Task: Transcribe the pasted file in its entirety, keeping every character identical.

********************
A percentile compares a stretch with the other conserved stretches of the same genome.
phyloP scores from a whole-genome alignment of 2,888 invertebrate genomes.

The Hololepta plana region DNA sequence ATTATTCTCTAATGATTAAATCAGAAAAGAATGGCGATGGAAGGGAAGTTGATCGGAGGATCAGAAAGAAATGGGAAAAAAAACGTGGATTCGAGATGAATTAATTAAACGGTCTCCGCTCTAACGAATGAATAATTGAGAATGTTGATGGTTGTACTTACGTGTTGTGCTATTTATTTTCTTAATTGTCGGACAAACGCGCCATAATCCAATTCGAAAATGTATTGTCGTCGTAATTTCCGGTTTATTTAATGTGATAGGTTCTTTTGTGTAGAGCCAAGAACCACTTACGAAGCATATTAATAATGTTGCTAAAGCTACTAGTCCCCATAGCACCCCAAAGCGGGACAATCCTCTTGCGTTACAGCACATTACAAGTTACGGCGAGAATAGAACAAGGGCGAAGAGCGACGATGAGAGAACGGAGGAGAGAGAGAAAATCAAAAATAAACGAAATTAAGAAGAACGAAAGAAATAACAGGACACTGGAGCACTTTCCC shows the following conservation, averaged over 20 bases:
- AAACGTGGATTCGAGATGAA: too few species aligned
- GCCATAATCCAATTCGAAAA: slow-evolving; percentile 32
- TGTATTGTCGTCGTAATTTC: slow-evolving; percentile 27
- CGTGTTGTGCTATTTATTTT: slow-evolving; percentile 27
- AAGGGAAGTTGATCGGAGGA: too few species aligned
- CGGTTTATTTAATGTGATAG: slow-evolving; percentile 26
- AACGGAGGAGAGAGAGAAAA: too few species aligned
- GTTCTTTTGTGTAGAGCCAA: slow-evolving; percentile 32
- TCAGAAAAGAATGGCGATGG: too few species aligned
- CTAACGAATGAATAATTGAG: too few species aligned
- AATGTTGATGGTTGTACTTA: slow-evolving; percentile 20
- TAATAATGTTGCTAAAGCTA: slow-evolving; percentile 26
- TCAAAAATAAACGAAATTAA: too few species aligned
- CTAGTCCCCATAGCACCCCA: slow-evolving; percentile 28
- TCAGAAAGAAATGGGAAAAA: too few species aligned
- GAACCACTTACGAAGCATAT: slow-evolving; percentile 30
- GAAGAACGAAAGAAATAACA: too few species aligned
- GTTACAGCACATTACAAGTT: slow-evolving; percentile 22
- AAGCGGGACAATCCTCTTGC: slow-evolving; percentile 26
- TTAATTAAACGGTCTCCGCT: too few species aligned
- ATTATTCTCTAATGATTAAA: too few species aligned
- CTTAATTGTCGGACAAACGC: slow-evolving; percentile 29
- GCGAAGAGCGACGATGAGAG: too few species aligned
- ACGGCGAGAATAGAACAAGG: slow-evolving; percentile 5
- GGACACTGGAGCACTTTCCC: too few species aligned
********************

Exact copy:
A percentile compares a stretch with the other conserved stretches of the same genome.
phyloP scores from a whole-genome alignment of 2,888 invertebrate genomes.

The Hololepta plana region DNA sequence ATTATTCTCTAATGATTAAATCAGAAAAGAATGGCGATGGAAGGGAAGTTGATCGGAGGATCAGAAAGAAATGGGAAAAAAAACGTGGATTCGAGATGAATTAATTAAACGGTCTCCGCTCTAACGAATGAATAATTGAGAATGTTGATGGTTGTACTTACGTGTTGTGCTATTTATTTTCTTAATTGTCGGACAAACGCGCCATAATCCAATTCGAAAATGTATTGTCGTCGTAATTTCCGGTTTATTTAATGTGATAGGTTCTTTTGTGTAGAGCCAAGAACCACTTACGAAGCATATTAATAATGTTGCTAAAGCTACTAGTCCCCATAGCACCCCAAAGCGGGACAATCCTCTTGCGTTACAGCACATTACAAGTTACGGCGAGAATAGAACAAGGGCGAAGAGCGACGATGAGAGAACGGAGGAGAGAGAGAAAATCAAAAATAAACGAAATTAAGAAGAACGAAAGAAATAACAGGACACTGGAGCACTTTCCC shows the following conservation, averaged over 20 bases:
- AAACGTGGATTCGAGATGAA: too few species aligned
- GCCATAATCCAATTCGAAAA: slow-evolving; percentile 32
- TGTATTGTCGTCGTAATTTC: slow-evolving; percentile 27
- CGTGTTGTGCTATTTATTTT: slow-evolving; percentile 27
- AAGGGAAGTTGATCGGAGGA: too few species aligned
- CGGTTTATTTAATGTGATAG: slow-evolving; percentile 26
- AACGGAGGAGAGAGAGAAAA: too few species aligned
- GTTCTTTTGTGTAGAGCCAA: slow-evolving; percentile 32
- TCAGAAAAGAATGGCGATGG: too few species aligned
- CTAACGAATGAATAATTGAG: too few species aligned
- AATGTTGATGGTTGTACTTA: slow-evolving; percentile 20
- TAATAATGTTGCTAAAGCTA: slow-evolving; percentile 26
- TCAAAAATAAACGAAATTAA: too few species aligned
- CTAGTCCCCATAGCACCCCA: slow-evolving; percentile 28
- TCAGAAAGAAATGGGAAAAA: too few species aligned
- GAACCACTTACGAAGCATAT: slow-evolving; percentile 30
- GAAGAACGAAAGAAATAACA: too few species aligned
- GTTACAGCACATTACAAGTT: slow-evolving; percentile 22
- AAGCGGGACAATCCTCTTGC: slow-evolving; percentile 26
- TTAATTAAACGGTCTCCGCT: too few species aligned
- ATTATTCTCTAATGATTAAA: too few species aligned
- CTTAATTGTCGGACAAACGC: slow-evolving; percentile 29
- GCGAAGAGCGACGATGAGAG: too few species aligned
- ACGGCGAGAATAGAACAAGG: slow-evolving; percentile 5
- GGACACTGGAGCACTTTCCC: too few species aligned